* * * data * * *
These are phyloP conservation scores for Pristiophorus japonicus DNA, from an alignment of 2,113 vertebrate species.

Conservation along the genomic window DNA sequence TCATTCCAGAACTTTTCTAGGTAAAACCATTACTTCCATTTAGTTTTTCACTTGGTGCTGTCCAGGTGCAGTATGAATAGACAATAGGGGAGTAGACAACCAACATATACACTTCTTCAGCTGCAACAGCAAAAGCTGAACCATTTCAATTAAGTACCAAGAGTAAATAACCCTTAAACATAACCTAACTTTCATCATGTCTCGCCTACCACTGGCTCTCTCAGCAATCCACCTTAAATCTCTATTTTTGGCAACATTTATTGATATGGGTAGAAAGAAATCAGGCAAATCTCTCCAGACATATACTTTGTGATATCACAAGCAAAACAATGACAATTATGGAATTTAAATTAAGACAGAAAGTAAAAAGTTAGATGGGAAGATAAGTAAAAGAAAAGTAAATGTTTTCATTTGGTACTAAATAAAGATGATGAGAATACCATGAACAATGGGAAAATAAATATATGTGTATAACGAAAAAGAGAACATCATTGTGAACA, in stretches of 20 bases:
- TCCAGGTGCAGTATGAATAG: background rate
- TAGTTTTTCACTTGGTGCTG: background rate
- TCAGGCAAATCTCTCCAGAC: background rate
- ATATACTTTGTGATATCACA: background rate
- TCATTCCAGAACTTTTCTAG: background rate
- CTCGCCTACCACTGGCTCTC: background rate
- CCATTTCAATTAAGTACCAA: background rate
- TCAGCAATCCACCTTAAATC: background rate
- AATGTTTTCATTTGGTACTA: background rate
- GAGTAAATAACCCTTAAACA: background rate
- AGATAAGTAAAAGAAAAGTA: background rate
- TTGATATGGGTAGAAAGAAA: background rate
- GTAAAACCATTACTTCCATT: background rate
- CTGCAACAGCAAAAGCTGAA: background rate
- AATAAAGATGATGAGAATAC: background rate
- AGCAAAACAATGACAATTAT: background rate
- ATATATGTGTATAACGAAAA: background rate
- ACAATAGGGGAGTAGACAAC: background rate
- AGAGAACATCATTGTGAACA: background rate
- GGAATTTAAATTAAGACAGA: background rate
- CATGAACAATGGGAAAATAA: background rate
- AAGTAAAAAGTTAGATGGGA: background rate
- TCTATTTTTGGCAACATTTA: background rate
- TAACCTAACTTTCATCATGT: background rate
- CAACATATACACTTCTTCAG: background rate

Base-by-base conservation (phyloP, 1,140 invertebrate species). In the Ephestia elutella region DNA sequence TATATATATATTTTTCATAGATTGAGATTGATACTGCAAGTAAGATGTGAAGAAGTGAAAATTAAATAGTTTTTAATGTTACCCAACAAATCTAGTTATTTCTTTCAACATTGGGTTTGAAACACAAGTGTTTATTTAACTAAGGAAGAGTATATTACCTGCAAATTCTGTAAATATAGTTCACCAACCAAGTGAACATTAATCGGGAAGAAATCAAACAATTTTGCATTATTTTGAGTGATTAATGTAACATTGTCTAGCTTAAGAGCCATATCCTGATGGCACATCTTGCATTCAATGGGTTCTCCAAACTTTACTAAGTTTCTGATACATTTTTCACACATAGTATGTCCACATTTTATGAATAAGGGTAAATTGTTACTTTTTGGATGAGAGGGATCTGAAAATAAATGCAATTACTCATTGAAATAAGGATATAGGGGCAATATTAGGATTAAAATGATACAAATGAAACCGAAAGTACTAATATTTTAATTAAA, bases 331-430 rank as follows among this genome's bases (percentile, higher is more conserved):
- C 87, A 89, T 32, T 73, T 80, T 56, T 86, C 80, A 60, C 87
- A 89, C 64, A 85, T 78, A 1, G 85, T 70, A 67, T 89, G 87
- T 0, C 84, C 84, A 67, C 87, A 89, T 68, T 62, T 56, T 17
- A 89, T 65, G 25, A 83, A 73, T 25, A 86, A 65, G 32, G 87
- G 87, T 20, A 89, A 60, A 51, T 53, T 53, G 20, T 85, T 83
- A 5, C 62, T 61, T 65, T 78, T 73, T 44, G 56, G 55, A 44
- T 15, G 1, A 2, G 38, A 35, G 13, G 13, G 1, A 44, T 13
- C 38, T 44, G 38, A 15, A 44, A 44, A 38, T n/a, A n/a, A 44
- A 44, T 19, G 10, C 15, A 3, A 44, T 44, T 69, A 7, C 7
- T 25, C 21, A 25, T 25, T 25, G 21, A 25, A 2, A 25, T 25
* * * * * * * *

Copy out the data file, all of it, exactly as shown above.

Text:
These are phyloP conservation scores for Pristiophorus japonicus DNA, from an alignment of 2,113 vertebrate species.

Conservation along the genomic window DNA sequence TCATTCCAGAACTTTTCTAGGTAAAACCATTACTTCCATTTAGTTTTTCACTTGGTGCTGTCCAGGTGCAGTATGAATAGACAATAGGGGAGTAGACAACCAACATATACACTTCTTCAGCTGCAACAGCAAAAGCTGAACCATTTCAATTAAGTACCAAGAGTAAATAACCCTTAAACATAACCTAACTTTCATCATGTCTCGCCTACCACTGGCTCTCTCAGCAATCCACCTTAAATCTCTATTTTTGGCAACATTTATTGATATGGGTAGAAAGAAATCAGGCAAATCTCTCCAGACATATACTTTGTGATATCACAAGCAAAACAATGACAATTATGGAATTTAAATTAAGACAGAAAGTAAAAAGTTAGATGGGAAGATAAGTAAAAGAAAAGTAAATGTTTTCATTTGGTACTAAATAAAGATGATGAGAATACCATGAACAATGGGAAAATAAATATATGTGTATAACGAAAAAGAGAACATCATTGTGAACA, in stretches of 20 bases:
- TCCAGGTGCAGTATGAATAG: background rate
- TAGTTTTTCACTTGGTGCTG: background rate
- TCAGGCAAATCTCTCCAGAC: background rate
- ATATACTTTGTGATATCACA: background rate
- TCATTCCAGAACTTTTCTAG: background rate
- CTCGCCTACCACTGGCTCTC: background rate
- CCATTTCAATTAAGTACCAA: background rate
- TCAGCAATCCACCTTAAATC: background rate
- AATGTTTTCATTTGGTACTA: background rate
- GAGTAAATAACCCTTAAACA: background rate
- AGATAAGTAAAAGAAAAGTA: background rate
- TTGATATGGGTAGAAAGAAA: background rate
- GTAAAACCATTACTTCCATT: background rate
- CTGCAACAGCAAAAGCTGAA: background rate
- AATAAAGATGATGAGAATAC: background rate
- AGCAAAACAATGACAATTAT: background rate
- ATATATGTGTATAACGAAAA: background rate
- ACAATAGGGGAGTAGACAAC: background rate
- AGAGAACATCATTGTGAACA: background rate
- GGAATTTAAATTAAGACAGA: background rate
- CATGAACAATGGGAAAATAA: background rate
- AAGTAAAAAGTTAGATGGGA: background rate
- TCTATTTTTGGCAACATTTA: background rate
- TAACCTAACTTTCATCATGT: background rate
- CAACATATACACTTCTTCAG: background rate

Base-by-base conservation (phyloP, 1,140 invertebrate species). In the Ephestia elutella region DNA sequence TATATATATATTTTTCATAGATTGAGATTGATACTGCAAGTAAGATGTGAAGAAGTGAAAATTAAATAGTTTTTAATGTTACCCAACAAATCTAGTTATTTCTTTCAACATTGGGTTTGAAACACAAGTGTTTATTTAACTAAGGAAGAGTATATTACCTGCAAATTCTGTAAATATAGTTCACCAACCAAGTGAACATTAATCGGGAAGAAATCAAACAATTTTGCATTATTTTGAGTGATTAATGTAACATTGTCTAGCTTAAGAGCCATATCCTGATGGCACATCTTGCATTCAATGGGTTCTCCAAACTTTACTAAGTTTCTGATACATTTTTCACACATAGTATGTCCACATTTTATGAATAAGGGTAAATTGTTACTTTTTGGATGAGAGGGATCTGAAAATAAATGCAATTACTCATTGAAATAAGGATATAGGGGCAATATTAGGATTAAAATGATACAAATGAAACCGAAAGTACTAATATTTTAATTAAA, bases 331-430 rank as follows among this genome's bases (percentile, higher is more conserved):
- C 87, A 89, T 32, T 73, T 80, T 56, T 86, C 80, A 60, C 87
- A 89, C 64, A 85, T 78, A 1, G 85, T 70, A 67, T 89, G 87
- T 0, C 84, C 84, A 67, C 87, A 89, T 68, T 62, T 56, T 17
- A 89, T 65, G 25, A 83, A 73, T 25, A 86, A 65, G 32, G 87
- G 87, T 20, A 89, A 60, A 51, T 53, T 53, G 20, T 85, T 83
- A 5, C 62, T 61, T 65, T 78, T 73, T 44, G 56, G 55, A 44
- T 15, G 1, A 2, G 38, A 35, G 13, G 13, G 1, A 44, T 13
- C 38, T 44, G 38, A 15, A 44, A 44, A 38, T n/a, A n/a, A 44
- A 44, T 19, G 10, C 15, A 3, A 44, T 44, T 69, A 7, C 7
- T 25, C 21, A 25, T 25, T 25, G 21, A 25, A 2, A 25, T 25